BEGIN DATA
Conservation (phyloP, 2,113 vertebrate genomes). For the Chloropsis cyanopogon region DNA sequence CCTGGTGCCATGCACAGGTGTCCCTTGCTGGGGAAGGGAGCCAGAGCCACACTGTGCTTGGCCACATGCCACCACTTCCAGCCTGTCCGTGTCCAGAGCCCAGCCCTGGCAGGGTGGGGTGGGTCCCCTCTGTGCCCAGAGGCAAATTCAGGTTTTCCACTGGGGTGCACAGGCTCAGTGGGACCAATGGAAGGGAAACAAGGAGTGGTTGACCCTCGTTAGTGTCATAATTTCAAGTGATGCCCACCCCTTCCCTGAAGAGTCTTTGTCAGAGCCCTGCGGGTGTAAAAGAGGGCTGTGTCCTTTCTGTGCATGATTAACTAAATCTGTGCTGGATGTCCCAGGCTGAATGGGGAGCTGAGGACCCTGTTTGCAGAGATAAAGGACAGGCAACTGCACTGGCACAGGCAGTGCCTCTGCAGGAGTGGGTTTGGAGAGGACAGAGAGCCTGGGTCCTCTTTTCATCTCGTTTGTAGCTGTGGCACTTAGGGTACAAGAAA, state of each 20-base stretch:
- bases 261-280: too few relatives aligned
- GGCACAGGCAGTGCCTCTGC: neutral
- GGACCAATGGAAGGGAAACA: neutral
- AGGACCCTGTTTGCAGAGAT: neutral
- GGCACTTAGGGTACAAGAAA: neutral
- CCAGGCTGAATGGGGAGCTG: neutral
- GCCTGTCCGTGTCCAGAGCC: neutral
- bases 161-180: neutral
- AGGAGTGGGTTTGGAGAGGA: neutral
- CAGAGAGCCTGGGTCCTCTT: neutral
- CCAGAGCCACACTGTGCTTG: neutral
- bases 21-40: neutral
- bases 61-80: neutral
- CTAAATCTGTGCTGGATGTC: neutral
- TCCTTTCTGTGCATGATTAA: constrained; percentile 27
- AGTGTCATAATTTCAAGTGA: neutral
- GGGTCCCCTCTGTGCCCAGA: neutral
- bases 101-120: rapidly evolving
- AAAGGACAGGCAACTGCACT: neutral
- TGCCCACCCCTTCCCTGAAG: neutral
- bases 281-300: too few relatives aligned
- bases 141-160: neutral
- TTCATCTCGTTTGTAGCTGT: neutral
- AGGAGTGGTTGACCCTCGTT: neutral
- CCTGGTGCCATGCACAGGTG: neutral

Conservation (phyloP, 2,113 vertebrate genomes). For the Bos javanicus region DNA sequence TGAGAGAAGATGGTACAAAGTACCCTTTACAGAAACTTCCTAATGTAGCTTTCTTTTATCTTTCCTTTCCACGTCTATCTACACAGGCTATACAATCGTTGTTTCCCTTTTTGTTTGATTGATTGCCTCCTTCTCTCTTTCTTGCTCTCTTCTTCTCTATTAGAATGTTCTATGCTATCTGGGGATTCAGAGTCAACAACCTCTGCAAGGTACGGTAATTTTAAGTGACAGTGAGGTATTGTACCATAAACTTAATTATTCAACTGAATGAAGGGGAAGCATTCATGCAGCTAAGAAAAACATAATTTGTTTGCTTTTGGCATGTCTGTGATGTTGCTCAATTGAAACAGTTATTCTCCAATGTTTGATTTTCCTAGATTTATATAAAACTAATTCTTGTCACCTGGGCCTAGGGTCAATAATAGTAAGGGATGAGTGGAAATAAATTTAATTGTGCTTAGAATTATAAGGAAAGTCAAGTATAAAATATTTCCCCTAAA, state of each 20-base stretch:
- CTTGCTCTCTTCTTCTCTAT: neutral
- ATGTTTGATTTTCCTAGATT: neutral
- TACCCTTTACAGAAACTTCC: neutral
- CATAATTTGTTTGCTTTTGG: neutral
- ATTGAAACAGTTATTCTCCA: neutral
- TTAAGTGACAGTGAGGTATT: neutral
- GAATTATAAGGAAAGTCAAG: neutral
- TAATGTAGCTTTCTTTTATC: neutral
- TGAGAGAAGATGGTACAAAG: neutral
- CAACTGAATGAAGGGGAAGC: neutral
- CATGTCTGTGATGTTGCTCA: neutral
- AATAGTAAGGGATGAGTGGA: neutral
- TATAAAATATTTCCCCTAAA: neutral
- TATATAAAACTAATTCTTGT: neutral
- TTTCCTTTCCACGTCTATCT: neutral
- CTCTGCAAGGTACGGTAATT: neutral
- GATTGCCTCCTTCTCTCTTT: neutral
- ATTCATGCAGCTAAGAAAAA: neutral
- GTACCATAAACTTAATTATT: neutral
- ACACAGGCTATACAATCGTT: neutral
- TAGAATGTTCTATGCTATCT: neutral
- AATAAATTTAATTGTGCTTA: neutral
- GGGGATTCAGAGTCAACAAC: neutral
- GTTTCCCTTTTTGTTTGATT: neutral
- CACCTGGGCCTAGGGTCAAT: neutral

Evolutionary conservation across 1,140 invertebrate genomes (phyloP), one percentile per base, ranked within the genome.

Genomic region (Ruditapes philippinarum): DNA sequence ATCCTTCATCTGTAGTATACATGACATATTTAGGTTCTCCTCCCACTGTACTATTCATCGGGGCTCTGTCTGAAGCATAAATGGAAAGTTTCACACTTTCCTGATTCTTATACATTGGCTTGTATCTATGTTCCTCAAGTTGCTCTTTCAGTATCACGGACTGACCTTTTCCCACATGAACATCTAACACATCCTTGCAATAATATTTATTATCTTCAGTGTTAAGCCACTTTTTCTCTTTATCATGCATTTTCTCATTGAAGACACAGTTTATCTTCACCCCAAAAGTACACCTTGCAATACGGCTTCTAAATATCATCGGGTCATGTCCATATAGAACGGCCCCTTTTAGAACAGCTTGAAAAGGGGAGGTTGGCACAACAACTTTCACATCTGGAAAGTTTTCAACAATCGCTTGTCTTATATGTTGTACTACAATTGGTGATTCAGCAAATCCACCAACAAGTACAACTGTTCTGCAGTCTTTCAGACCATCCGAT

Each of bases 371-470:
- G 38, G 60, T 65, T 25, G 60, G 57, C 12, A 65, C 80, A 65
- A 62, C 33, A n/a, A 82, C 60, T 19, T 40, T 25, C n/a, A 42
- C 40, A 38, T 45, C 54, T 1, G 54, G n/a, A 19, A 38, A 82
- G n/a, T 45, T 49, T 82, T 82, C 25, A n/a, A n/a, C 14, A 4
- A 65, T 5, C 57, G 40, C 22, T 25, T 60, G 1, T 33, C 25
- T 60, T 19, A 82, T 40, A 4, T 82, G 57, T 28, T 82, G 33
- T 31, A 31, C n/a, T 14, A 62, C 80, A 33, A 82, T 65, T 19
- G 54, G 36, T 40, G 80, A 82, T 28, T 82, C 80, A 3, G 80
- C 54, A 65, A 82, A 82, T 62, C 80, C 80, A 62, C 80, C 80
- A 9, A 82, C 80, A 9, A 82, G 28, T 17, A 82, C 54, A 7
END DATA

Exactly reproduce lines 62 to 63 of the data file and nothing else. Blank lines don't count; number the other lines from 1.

- T 31, A 31, C n/a, T 14, A 62, C 80, A 33, A 82, T 65, T 19
- G 54, G 36, T 40, G 80, A 82, T 28, T 82, C 80, A 3, G 80